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Armenian Genocide President Biden Rejects Turkey39;s GagRule Recognizes Armenian

Armenian Genocide President Biden Rejects Turkey39;s GagRule Recognizes Armenian

Armenian Genocide Armenian Genocide Biden President Armenian Rejects Recognizes Gag-Rule, Turkey's …

Sat, 24 Apr 2021 11:00:00 -0700

President Joseph Biden officially recognized the Armenian Genocide, Saturday, rejecting the longest-lasting foreign gag-rule in American history and dealing a 

President Biden recognized the Armenian Genocide in his April 24th statement, ending Turkey’s gag rule on honest U.S. remembrance and commemoration of this crime.

ANCA Presses for U.S. Policy Pivot Challenging Turkish and Azerbaijani Aggression, Promoting Armenian Security, and Advancing Regional Peace Based upon a Just Resolution of the Armenian Genocide

WASHINGTON—President Joseph Biden officially recognized the Armenian Genocide, Saturday, rejecting the longest-lasting foreign gag-rule in American history and dealing a major setback to Turkey’s century-long obstruction of justice for this crime, a move welcomed by the Armenian National Committee of America.

In joining with the U.S. Senate and House, 49 U.S. states, and a dozen NATO allies, President Biden has ended a century-long era of American complicity in Turkey’s denials.

“President Biden’s principled stand on the Armenian Genocide today – powerfully overriding Ankara’s foreign veto against honest American remembrance of this crime – pivots America toward the justice deserved and the security required for the future of the Armenian nation – a landlocked, blockaded, genocide-survivor state,” said ANCA Chairman Raffi Hamparian.  “The ANCA looks forward to working with the Biden Administration to translate this statement into a fundamental reset in U.S. policy toward the region – one that prioritizes the survival of Artsakh, the security of Armenia, and a fair and lasting regional peace based upon a just resolution of the Armenian Genocide,” said Hamparian.

Armenian Genocide recognition is particularly impactful today, in the wake of Turkey and Azerbaijan’s unprovoked, genocidal attacks against Armenia and Artsakh last fall, that resulted in a regional humanitarian disaster including the displacement of over 100,000 Armenians from their homes, the ongoing Azerbaijani imprisonment of over 200 Armenian POWS, and Azerbaijani President Ilham Aliyev’s threats of renewed Azerbaijani aggression against Armenia – made as recently as this week.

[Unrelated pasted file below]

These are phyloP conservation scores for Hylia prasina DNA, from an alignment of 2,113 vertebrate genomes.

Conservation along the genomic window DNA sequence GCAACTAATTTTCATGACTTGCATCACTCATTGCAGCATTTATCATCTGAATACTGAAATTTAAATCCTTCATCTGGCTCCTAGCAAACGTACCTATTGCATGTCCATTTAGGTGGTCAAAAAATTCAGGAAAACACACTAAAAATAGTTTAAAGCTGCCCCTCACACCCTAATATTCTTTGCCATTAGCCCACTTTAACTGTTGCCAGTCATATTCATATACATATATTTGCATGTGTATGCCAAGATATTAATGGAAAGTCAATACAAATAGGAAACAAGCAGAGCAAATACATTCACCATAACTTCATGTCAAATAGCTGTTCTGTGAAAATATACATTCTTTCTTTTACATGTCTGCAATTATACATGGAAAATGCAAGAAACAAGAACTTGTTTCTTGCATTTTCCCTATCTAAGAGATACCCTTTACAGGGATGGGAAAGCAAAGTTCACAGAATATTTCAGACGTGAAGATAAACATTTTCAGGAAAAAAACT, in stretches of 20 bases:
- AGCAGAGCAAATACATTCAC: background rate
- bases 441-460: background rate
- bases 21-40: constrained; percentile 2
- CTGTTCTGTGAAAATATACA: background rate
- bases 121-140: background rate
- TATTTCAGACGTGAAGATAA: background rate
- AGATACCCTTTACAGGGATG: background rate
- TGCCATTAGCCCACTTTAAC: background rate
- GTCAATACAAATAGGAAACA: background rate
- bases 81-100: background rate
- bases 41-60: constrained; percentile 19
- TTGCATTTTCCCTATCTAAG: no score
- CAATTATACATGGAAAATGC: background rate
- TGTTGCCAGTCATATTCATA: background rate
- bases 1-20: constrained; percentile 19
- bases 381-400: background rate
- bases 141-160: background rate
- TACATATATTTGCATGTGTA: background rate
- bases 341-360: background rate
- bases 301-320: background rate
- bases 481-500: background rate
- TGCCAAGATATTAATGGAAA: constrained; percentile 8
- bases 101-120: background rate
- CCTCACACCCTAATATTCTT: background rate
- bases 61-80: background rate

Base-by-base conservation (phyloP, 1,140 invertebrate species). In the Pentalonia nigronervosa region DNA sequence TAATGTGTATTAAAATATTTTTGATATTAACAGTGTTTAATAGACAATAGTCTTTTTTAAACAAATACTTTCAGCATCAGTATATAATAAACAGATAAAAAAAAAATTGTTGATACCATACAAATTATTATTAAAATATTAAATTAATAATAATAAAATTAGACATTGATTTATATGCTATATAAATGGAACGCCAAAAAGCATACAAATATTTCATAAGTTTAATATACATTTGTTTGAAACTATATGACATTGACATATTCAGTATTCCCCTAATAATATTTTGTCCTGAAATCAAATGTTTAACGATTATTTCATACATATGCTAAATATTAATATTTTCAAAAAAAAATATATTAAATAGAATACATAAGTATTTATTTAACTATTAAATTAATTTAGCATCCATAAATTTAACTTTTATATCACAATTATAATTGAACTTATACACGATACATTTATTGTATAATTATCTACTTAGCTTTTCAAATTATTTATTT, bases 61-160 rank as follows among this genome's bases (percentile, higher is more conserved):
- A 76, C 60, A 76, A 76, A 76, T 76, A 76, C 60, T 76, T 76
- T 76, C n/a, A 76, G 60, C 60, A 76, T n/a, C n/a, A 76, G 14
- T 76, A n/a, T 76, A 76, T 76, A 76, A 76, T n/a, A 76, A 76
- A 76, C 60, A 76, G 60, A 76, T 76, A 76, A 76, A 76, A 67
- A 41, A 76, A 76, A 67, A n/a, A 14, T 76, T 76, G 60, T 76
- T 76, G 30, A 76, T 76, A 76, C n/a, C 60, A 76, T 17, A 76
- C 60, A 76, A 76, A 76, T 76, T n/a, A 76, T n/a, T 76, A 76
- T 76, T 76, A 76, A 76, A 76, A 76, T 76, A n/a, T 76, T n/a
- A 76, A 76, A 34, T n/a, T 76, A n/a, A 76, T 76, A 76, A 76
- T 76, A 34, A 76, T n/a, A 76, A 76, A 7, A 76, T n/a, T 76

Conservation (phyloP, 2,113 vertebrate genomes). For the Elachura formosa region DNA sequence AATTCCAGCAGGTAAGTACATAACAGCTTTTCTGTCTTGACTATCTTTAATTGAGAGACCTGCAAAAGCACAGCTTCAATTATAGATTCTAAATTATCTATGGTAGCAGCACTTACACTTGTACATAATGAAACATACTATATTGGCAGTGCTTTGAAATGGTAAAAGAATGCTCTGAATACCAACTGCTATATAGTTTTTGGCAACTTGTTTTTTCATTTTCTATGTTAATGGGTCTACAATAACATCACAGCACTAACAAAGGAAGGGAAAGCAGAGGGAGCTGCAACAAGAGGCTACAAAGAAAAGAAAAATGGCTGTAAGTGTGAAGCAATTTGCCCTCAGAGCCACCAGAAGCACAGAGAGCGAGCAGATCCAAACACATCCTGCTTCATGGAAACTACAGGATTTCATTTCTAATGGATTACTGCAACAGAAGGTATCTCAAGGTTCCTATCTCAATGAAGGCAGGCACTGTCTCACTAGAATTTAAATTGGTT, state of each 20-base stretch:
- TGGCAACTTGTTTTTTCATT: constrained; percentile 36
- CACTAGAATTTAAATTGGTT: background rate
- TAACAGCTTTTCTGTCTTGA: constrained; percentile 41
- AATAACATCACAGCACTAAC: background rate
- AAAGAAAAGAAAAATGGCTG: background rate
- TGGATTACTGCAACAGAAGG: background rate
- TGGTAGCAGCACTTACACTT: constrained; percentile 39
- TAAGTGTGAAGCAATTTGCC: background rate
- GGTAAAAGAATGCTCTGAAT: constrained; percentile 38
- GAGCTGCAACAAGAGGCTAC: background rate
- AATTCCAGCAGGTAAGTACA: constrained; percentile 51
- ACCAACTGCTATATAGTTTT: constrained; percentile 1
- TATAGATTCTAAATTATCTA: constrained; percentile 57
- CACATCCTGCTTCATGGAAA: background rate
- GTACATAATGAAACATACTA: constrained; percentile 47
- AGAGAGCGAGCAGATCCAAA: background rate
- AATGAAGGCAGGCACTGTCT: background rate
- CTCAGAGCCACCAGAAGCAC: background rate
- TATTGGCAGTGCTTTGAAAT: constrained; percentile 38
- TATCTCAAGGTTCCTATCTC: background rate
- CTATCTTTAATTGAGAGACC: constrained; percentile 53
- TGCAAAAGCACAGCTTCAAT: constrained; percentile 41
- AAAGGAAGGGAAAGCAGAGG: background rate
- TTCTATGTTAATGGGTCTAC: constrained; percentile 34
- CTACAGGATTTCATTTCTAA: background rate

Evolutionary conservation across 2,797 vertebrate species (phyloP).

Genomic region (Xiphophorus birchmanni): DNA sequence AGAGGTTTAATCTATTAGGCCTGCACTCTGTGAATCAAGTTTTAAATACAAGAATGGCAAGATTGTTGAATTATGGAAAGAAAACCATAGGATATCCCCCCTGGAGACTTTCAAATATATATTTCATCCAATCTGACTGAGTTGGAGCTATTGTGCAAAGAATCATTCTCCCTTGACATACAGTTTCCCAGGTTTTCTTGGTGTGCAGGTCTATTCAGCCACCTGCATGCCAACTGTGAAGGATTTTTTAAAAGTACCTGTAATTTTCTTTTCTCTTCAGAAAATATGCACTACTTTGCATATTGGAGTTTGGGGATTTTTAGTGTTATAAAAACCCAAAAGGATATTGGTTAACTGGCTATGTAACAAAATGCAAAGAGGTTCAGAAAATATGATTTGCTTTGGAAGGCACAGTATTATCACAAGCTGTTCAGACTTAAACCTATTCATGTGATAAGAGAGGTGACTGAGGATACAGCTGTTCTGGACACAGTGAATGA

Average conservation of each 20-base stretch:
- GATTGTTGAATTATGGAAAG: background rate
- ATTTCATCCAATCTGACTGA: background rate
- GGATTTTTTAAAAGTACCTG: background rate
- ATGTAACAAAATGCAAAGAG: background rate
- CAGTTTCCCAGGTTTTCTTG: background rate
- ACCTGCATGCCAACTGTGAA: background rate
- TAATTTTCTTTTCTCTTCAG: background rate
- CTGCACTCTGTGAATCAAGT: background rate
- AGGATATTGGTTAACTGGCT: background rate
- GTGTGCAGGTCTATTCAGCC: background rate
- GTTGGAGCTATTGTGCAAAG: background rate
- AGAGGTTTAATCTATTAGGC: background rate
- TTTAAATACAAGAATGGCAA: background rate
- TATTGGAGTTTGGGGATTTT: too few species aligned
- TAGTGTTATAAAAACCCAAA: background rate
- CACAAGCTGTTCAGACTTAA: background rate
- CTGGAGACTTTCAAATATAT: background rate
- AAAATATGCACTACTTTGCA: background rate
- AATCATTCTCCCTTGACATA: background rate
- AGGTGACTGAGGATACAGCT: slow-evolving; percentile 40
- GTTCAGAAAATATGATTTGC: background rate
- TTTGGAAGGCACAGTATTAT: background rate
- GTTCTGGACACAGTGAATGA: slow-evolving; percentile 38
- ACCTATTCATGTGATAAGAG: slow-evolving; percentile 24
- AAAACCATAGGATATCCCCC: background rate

President Biden’s recognition of the genocide pivots the U.S. toward a sustained policy that meaningfully and materially supports Artsakh’s survival and Armenia’s security, while forcefully challenging Turkey and Azerbaijan’s anti-Armenian aggression. Alongside growing global condemnation of this crime, U.S. recognition also isolates Turkey and undermines its denials, increasing pressure upon Ankara to end its campaign of lies, cease its obstruction of justice, and open the door to a truthful, just, and comprehensive resolution of present-day Turkey’s legal, moral, political, and territorial responsibilities for this still unpunished crime.

Recognition of the Armenian Genocide honors the memory and dignity of its victims and survivors, while – more broadly – rejecting the use of human rights as a bargaining chip. In elevating genocide and atrocity prevention to the level of moral and political imperative, this recognition honors all victims of the scourge of genocides past and present – making future atrocities less likely.

Background The U.S. first recognized the Armenian Genocide in 1951 through a filing which was included in the International Court of Justice (ICJ) Report titled: “Reservations to the Convention on the Prevention and Punishment of the Crime of Genocide.”

President Ronald Reagan cited the Armenian Genocide in a 1981 proclamation. The U.S. House of Representatives adopted legislation on the Armenian Genocide in 1975, 1984, and 1996. In 2019, the U.S. House of Representatives and U.S. Senate overwhelmingly adopted Armenian Genocide legislation (H.Res.220 / S.Res.150).  Since 1965, 49 U.S. states have recognized the Armenian Genocide through resolution or proclamation, with Mississippi yet to accurately commemorate and condemn this crime.

From 1915-1930, the U.S. provided unprecedented humanitarian assistance to save victims of the Armenian Genocide.  The congressionally mandated Near East Relief (NER) mobilized the entire American nation, and indeed the world, into a well-organized and well-funded relief effort which successfully saved over 1,000,000 refugees and 132,000 orphans of the Armenian Nation and other Christian minorities.  The NER raised $117 million ($2.7 billion in today’s dollars) and built over 400 orphanages, food and clothing distribution centers, medical clinics and hospitals, and vocational training schools throughout the Near East to house and care for the survivors.

Additional information and background on the Armenian Genocide and U.S. affirmation of this crime is available at anca.org/genocide

The full text of President Biden’s statement is available here and offered below:

Statement by President Joe Biden on Armenian Remembrance Day APRIL 24, 2021

Each year on this day, we remember the lives of all those who died in the Ottoman-era Armenian genocide and recommit ourselves to preventing such an atrocity from ever again occurring. Beginning on April 24, 1915, with the arrest of Armenian intellectuals and community leaders in Constantinople by Ottoman authorities, one and a half million Armenians were deported, massacred, or marched to their deaths in a campaign of extermination. We honor the victims of the Meds Yeghern so that the horrors of what happened are never lost to history. And we remember so that we remain ever-vigilant against the corrosive influence of hate in all its forms.